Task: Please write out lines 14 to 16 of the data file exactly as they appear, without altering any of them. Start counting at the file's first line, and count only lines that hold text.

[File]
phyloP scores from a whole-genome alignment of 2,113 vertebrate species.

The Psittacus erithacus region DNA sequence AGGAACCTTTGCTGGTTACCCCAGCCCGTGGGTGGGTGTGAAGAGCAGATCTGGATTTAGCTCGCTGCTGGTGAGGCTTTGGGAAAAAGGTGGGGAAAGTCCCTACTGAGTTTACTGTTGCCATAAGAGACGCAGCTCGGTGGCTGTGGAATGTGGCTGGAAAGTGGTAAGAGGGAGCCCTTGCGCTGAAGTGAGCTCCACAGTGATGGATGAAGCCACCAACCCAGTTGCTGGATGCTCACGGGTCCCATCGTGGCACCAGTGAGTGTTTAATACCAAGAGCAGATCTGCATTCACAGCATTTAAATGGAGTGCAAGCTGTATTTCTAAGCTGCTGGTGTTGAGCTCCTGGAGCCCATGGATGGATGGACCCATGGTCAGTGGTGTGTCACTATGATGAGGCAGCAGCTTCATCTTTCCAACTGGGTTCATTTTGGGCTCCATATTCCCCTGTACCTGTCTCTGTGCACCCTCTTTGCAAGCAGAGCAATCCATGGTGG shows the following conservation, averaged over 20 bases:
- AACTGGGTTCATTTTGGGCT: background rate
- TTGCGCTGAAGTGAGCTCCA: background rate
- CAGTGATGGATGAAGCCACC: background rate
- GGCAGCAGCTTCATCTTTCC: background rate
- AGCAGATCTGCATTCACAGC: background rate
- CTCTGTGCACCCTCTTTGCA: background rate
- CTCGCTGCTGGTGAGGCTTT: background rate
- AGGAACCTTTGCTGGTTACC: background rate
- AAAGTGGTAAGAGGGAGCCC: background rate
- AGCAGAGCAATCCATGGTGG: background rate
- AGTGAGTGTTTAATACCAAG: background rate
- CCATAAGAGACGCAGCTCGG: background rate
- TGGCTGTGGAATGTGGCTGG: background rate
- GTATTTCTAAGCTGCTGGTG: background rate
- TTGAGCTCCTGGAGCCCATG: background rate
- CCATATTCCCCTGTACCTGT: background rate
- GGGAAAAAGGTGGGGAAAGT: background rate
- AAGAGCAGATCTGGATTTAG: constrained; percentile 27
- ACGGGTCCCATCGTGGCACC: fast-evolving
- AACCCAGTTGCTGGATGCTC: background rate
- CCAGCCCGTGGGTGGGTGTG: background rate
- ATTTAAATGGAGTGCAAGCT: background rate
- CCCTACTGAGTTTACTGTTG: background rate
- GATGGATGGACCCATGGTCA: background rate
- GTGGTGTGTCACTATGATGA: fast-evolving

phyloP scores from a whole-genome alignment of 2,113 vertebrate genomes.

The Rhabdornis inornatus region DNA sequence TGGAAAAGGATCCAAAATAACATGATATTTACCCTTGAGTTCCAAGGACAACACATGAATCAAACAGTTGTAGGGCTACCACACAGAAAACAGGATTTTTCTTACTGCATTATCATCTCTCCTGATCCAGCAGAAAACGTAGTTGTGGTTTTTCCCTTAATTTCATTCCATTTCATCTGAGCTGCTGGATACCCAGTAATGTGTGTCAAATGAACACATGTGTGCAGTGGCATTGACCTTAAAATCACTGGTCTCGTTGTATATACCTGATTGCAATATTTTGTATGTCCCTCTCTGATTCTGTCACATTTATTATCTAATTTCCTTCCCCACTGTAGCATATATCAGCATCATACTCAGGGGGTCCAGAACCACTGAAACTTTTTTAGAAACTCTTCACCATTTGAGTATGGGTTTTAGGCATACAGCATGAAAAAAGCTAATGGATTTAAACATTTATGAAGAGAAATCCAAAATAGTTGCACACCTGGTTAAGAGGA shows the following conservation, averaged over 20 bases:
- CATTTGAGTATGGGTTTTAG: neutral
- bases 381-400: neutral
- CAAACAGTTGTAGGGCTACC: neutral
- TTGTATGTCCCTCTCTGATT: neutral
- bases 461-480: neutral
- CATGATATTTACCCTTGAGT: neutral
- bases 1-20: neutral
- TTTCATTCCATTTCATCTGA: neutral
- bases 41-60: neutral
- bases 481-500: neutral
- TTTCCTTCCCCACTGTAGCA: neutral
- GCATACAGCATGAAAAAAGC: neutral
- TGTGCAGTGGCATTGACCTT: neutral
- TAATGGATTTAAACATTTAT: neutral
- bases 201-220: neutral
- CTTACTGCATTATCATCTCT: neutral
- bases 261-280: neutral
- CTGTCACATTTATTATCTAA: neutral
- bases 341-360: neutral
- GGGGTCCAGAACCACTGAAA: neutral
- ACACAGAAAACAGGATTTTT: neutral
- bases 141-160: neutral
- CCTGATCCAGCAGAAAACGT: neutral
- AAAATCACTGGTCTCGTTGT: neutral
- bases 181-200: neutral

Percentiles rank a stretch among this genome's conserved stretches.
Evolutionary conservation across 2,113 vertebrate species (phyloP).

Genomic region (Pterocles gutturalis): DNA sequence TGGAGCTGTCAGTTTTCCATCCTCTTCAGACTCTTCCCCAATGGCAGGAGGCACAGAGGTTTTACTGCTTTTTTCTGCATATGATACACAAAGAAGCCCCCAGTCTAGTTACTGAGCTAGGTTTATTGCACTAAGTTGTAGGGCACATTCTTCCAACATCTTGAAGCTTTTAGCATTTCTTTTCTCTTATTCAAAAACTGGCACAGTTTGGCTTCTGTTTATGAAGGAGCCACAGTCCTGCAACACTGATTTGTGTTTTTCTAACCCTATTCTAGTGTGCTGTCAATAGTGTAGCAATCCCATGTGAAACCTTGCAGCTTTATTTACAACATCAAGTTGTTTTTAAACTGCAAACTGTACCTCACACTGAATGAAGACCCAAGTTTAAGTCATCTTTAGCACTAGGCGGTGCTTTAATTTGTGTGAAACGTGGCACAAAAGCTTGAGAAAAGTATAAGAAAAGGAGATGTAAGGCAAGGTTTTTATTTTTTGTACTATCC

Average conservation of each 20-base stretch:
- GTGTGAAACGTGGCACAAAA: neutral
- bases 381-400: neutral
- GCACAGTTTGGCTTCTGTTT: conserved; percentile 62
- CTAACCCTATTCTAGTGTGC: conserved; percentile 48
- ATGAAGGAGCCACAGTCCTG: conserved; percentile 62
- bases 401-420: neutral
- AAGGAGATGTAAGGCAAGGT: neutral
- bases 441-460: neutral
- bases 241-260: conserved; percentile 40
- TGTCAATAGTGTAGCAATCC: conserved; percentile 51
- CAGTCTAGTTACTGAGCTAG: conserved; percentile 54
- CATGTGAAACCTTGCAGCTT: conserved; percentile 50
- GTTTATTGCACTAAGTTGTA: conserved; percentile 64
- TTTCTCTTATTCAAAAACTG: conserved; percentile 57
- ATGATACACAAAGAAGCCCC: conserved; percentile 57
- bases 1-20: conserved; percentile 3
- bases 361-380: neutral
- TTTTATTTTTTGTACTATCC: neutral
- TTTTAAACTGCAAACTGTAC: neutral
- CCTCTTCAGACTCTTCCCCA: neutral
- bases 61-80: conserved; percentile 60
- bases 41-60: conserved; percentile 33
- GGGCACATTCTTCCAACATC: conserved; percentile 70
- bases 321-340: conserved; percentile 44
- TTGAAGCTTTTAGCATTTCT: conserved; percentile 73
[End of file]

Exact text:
- CCATAAGAGACGCAGCTCGG: background rate
- TGGCTGTGGAATGTGGCTGG: background rate
- GTATTTCTAAGCTGCTGGTG: background rate